Alternative institutional birth environments may be beneficial

Clinical question: 
How effective are alternative institutional birth environments compared with care in a conventional institutional setting?
Bottom line: 
Compared with conventional institutional settings, hospitalbased alternative birth settings were associated with a reduced likelihood of medical interventions (epidural analgesia, oxytocin augmentation of labour and episiotomy), increased likelihood of spontaneous vaginal delivery, increased maternal satisfaction, and greater likelihood of continued breastfeeding at one to two months postpartum, with no apparent risks to mother or baby. No firm conclusions could be drawn regarding the effects of variations in staffing, organisational models, or architectural characteristics of the alternative settings.
Although more than 10,000 women have participated in randomised trials of alternative birth settings, the low number of women allocated to alternative settings who actually gave birth in their allocated setting serves to dilute both the potential benefits and risks of alternative settings. Other important factors that complicate interpretation of the results are the variations in organisational models of care in the trials, including the potential impact of antenatal care, continuity of caregiver, and midwifery-led versus consultant-led care.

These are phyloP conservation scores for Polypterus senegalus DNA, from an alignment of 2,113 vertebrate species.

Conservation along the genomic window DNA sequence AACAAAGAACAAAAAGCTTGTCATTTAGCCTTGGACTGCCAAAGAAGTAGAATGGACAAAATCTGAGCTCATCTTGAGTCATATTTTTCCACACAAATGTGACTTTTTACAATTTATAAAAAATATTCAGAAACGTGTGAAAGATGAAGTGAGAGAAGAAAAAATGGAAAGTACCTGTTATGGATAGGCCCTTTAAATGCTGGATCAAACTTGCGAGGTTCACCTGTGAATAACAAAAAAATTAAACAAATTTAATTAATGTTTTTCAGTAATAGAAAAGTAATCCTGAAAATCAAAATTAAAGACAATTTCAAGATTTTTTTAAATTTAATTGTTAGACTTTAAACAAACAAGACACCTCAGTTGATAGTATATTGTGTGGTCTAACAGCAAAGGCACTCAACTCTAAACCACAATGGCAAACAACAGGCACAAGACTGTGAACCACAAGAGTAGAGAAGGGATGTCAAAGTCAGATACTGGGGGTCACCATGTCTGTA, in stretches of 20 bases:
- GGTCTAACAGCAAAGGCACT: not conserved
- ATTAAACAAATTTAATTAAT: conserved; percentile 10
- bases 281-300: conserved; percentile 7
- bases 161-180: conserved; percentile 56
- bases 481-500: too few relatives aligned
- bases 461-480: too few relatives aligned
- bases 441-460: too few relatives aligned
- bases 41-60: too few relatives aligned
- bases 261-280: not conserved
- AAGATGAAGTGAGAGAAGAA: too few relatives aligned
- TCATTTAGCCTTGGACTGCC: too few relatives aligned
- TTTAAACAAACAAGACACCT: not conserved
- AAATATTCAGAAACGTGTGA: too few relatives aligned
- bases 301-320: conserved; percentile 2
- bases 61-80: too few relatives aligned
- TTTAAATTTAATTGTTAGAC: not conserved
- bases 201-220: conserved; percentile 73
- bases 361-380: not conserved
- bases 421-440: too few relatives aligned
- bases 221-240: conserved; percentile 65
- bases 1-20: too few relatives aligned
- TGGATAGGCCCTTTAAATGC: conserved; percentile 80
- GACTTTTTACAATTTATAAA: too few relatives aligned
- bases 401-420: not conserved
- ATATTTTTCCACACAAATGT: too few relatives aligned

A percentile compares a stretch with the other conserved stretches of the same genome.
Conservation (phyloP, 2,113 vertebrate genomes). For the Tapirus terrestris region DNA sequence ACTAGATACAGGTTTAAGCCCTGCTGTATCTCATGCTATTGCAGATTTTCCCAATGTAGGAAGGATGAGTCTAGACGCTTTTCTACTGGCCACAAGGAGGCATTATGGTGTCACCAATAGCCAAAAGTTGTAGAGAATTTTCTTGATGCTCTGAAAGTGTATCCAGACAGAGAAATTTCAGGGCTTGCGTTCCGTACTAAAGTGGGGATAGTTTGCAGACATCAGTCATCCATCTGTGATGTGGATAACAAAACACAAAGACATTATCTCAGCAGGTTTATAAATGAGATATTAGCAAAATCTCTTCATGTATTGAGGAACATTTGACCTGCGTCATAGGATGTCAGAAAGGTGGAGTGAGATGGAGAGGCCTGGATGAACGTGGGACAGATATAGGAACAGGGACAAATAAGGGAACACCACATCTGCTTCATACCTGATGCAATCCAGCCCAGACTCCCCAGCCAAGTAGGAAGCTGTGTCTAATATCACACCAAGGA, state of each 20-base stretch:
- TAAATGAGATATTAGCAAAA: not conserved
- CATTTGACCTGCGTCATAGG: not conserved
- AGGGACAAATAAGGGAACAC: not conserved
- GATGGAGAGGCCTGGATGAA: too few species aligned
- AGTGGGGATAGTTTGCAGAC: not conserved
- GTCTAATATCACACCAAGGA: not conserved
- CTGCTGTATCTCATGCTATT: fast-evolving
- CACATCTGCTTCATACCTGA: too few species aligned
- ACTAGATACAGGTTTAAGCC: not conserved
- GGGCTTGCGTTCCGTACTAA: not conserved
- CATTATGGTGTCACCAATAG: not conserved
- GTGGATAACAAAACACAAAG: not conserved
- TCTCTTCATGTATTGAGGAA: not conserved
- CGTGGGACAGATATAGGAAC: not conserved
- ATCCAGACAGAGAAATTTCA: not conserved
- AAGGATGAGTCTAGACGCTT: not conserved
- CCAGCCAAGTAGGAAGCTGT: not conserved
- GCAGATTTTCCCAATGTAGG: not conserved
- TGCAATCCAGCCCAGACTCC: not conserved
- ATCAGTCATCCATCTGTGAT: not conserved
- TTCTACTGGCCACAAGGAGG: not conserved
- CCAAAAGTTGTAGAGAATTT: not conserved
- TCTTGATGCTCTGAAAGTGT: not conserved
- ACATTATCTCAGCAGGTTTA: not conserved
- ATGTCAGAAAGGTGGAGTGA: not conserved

Alternative institutional settings have been established for the care of pregnant women who prefer and require little or no medical intervention. The settings may offer care throughout pregnancy and birth, or only during labour; they may be part of hospitals or freestanding entities. Specially designed labour rooms include bedroom-like rooms, ambient rooms, and Snoezelen rooms (in which the user is exposed to multiple sensory stimulation, including fibre-optic lights, auditory stimuli, and aromatherapy).
Review CD#: 
February, 2011
Authored by: 
Brian R McAvoy